Magazine article The Spectator

Wealth of Experience

Magazine article The Spectator

Wealth of Experience

Article excerpt

Beyond the Tower: A History of East London

by John Marriott

Yale, £25, pp. 384,

ISBN 9780300148800

In 1902 Jack London determined to travel to East London. He relates in People of the Abyss how he approached Thomas Cook & Son, but was disappointed to find that though a travel agent unhesitatingly and instantly, with ease and celerity, could send me to Darkest Africa or Innermost Tibet, but to the East of London, barely a stone's distant from Ludgate Circus, [they] know not the way.

For many of the late Victorian middle class the East End was as mysteriously exotic a place as the furthest reaches of the Empire.

In contrast to any bemused Thomas Cook operator, John Marriott's new history of the East End, Beyond the Tower, is an expert guide to the area. The author gives an authoritative overview of East London's history that is scholarly and lucid, handling complex economic and demographic issues with impressive clarity. It underplays the narrative drama of famous events, such as the strike of match girls at the Bryant and May factory or the Cable Street riots, but is not overly dry; the narrative is enriched by descriptions of the vivid personalities and vital culture of East Enders. The book should join Patrick Wright's A Journey Through Ruins and the Young Foundation's The New East End: Kinship, Race and Conflict as required reading for those wishing to understand the area.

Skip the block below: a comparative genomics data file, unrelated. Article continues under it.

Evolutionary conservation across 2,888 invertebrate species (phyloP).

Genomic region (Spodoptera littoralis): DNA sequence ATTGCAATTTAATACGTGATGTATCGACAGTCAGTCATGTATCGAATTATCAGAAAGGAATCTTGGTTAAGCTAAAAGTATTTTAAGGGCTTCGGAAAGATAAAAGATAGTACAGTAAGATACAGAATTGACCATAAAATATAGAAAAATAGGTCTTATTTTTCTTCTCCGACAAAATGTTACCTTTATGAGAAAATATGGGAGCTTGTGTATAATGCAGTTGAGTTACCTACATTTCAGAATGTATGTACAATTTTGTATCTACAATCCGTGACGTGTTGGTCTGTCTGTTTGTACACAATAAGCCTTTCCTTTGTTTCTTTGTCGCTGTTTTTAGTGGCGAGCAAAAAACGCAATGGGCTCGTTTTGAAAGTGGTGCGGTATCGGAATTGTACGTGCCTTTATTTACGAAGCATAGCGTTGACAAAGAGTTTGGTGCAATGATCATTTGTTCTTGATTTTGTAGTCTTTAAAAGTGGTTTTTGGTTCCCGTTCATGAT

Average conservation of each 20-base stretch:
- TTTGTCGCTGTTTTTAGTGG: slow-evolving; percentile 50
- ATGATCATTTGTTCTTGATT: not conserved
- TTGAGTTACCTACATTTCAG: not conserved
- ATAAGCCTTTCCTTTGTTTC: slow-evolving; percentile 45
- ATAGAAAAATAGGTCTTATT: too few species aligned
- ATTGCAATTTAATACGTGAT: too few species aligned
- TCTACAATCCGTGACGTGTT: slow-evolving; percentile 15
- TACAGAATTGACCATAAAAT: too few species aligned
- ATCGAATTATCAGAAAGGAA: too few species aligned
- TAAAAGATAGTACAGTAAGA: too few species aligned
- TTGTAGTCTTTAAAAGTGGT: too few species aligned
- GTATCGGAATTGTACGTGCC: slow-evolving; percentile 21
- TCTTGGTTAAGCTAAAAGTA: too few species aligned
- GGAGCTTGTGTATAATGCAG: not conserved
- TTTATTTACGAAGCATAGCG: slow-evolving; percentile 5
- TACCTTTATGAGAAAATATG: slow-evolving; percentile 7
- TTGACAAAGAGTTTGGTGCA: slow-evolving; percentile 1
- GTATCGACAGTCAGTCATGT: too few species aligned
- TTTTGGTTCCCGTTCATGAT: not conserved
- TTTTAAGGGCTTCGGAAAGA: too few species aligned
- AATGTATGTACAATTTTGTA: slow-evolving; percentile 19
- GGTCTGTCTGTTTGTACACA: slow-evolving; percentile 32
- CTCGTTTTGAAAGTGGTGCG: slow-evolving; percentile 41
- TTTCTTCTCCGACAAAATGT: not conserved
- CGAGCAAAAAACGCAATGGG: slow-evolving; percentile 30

The story starts in the 17th century with what can readily be recognised as the ribbon development of spec-developers along arterial roads. The hostility towards this proto-sprawl was expressed in terms remarkably redolent of contemporary debate, as the countryside became 'incroched vpon by building of filthy Cottages. . .'

In the 18th century prosperous and gentrified inhabitants became refugees from the effects of growing industrialisation.

Docks and sweatshops dominated 19th century East London, as it was blighted by cholera epidemics and overcrowding.

The 20th century saw the terminal decline of the area's industries, political extremism (about 80 per cent of Mosley's BUF were recruited from the East End), the Blitz, mass emigration to Essex suburbia and mass immigration from the commonwealth. The next few decades will see changes, wrought by the Olympic site and the Thames Gateway redevelopment, which will be no less radical than those experienced in the past. Marriott is gloomy about the prospects.

Despite these immense changes, what is most striking about the narrative of East End history are the recurring themes that echo through the centuries, and indeed resonate today. …

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